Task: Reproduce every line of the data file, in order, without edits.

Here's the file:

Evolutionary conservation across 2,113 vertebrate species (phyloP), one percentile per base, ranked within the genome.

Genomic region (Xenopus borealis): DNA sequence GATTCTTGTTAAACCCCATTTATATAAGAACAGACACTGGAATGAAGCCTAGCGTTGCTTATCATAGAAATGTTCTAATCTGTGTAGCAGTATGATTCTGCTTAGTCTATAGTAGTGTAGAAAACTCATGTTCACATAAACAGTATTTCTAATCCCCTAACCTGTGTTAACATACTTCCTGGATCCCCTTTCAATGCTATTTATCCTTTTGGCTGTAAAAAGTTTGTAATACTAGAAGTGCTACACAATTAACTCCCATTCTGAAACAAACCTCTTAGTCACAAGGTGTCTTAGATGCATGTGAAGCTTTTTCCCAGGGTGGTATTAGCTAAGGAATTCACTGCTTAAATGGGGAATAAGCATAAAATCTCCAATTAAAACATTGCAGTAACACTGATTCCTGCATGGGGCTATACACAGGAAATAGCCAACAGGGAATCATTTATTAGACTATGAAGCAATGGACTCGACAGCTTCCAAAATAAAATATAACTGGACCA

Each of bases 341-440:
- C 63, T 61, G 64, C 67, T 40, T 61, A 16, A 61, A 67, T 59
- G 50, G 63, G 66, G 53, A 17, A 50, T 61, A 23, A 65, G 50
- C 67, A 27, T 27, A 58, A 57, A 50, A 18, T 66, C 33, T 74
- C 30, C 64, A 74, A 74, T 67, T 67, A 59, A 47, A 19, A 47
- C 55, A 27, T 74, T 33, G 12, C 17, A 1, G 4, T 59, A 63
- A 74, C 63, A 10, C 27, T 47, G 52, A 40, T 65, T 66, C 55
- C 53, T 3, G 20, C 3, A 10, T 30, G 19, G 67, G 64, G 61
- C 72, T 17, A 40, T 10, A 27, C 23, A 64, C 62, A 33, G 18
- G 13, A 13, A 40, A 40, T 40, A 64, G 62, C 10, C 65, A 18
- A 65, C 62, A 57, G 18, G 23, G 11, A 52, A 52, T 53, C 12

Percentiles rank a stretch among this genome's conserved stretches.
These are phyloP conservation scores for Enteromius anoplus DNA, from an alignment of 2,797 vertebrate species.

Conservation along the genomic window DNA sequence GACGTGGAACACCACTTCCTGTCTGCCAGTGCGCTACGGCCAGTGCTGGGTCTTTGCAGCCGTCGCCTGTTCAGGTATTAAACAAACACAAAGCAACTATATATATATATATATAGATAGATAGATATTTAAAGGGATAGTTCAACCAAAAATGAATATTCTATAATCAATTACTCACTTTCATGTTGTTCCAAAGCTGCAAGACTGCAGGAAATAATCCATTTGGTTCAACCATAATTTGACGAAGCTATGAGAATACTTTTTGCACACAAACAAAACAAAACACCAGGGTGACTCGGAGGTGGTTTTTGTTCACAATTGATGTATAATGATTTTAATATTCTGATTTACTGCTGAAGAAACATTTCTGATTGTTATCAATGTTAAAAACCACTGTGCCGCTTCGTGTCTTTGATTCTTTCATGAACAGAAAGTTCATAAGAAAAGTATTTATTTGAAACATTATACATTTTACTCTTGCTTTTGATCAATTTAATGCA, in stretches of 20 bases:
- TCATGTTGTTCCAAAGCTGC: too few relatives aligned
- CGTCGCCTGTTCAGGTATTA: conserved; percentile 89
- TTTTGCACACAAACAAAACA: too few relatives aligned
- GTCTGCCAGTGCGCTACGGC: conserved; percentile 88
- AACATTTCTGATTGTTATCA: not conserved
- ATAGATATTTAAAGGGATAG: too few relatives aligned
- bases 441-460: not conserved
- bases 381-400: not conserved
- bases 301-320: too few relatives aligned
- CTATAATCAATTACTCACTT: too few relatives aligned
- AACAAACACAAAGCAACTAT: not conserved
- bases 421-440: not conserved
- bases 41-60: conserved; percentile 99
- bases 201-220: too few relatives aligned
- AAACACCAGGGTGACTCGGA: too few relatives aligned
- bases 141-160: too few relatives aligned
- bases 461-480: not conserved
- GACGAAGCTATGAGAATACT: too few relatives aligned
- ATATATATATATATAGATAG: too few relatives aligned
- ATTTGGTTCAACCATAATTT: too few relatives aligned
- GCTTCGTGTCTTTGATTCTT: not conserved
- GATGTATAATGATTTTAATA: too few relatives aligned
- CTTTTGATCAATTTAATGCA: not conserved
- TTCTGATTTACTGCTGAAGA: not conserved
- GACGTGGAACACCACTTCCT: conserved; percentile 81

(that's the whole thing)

Evolutionary conservation across 2,113 vertebrate species (phyloP), one percentile per base, ranked within the genome.

Genomic region (Xenopus borealis): DNA sequence GATTCTTGTTAAACCCCATTTATATAAGAACAGACACTGGAATGAAGCCTAGCGTTGCTTATCATAGAAATGTTCTAATCTGTGTAGCAGTATGATTCTGCTTAGTCTATAGTAGTGTAGAAAACTCATGTTCACATAAACAGTATTTCTAATCCCCTAACCTGTGTTAACATACTTCCTGGATCCCCTTTCAATGCTATTTATCCTTTTGGCTGTAAAAAGTTTGTAATACTAGAAGTGCTACACAATTAACTCCCATTCTGAAACAAACCTCTTAGTCACAAGGTGTCTTAGATGCATGTGAAGCTTTTTCCCAGGGTGGTATTAGCTAAGGAATTCACTGCTTAAATGGGGAATAAGCATAAAATCTCCAATTAAAACATTGCAGTAACACTGATTCCTGCATGGGGCTATACACAGGAAATAGCCAACAGGGAATCATTTATTAGACTATGAAGCAATGGACTCGACAGCTTCCAAAATAAAATATAACTGGACCA

Each of bases 341-440:
- C 63, T 61, G 64, C 67, T 40, T 61, A 16, A 61, A 67, T 59
- G 50, G 63, G 66, G 53, A 17, A 50, T 61, A 23, A 65, G 50
- C 67, A 27, T 27, A 58, A 57, A 50, A 18, T 66, C 33, T 74
- C 30, C 64, A 74, A 74, T 67, T 67, A 59, A 47, A 19, A 47
- C 55, A 27, T 74, T 33, G 12, C 17, A 1, G 4, T 59, A 63
- A 74, C 63, A 10, C 27, T 47, G 52, A 40, T 65, T 66, C 55
- C 53, T 3, G 20, C 3, A 10, T 30, G 19, G 67, G 64, G 61
- C 72, T 17, A 40, T 10, A 27, C 23, A 64, C 62, A 33, G 18
- G 13, A 13, A 40, A 40, T 40, A 64, G 62, C 10, C 65, A 18
- A 65, C 62, A 57, G 18, G 23, G 11, A 52, A 52, T 53, C 12

Percentiles rank a stretch among this genome's conserved stretches.
These are phyloP conservation scores for Enteromius anoplus DNA, from an alignment of 2,797 vertebrate species.

Conservation along the genomic window DNA sequence GACGTGGAACACCACTTCCTGTCTGCCAGTGCGCTACGGCCAGTGCTGGGTCTTTGCAGCCGTCGCCTGTTCAGGTATTAAACAAACACAAAGCAACTATATATATATATATATAGATAGATAGATATTTAAAGGGATAGTTCAACCAAAAATGAATATTCTATAATCAATTACTCACTTTCATGTTGTTCCAAAGCTGCAAGACTGCAGGAAATAATCCATTTGGTTCAACCATAATTTGACGAAGCTATGAGAATACTTTTTGCACACAAACAAAACAAAACACCAGGGTGACTCGGAGGTGGTTTTTGTTCACAATTGATGTATAATGATTTTAATATTCTGATTTACTGCTGAAGAAACATTTCTGATTGTTATCAATGTTAAAAACCACTGTGCCGCTTCGTGTCTTTGATTCTTTCATGAACAGAAAGTTCATAAGAAAAGTATTTATTTGAAACATTATACATTTTACTCTTGCTTTTGATCAATTTAATGCA, in stretches of 20 bases:
- TCATGTTGTTCCAAAGCTGC: too few relatives aligned
- CGTCGCCTGTTCAGGTATTA: conserved; percentile 89
- TTTTGCACACAAACAAAACA: too few relatives aligned
- GTCTGCCAGTGCGCTACGGC: conserved; percentile 88
- AACATTTCTGATTGTTATCA: not conserved
- ATAGATATTTAAAGGGATAG: too few relatives aligned
- bases 441-460: not conserved
- bases 381-400: not conserved
- bases 301-320: too few relatives aligned
- CTATAATCAATTACTCACTT: too few relatives aligned
- AACAAACACAAAGCAACTAT: not conserved
- bases 421-440: not conserved
- bases 41-60: conserved; percentile 99
- bases 201-220: too few relatives aligned
- AAACACCAGGGTGACTCGGA: too few relatives aligned
- bases 141-160: too few relatives aligned
- bases 461-480: not conserved
- GACGAAGCTATGAGAATACT: too few relatives aligned
- ATATATATATATATAGATAG: too few relatives aligned
- ATTTGGTTCAACCATAATTT: too few relatives aligned
- GCTTCGTGTCTTTGATTCTT: not conserved
- GATGTATAATGATTTTAATA: too few relatives aligned
- CTTTTGATCAATTTAATGCA: not conserved
- TTCTGATTTACTGCTGAAGA: not conserved
- GACGTGGAACACCACTTCCT: conserved; percentile 81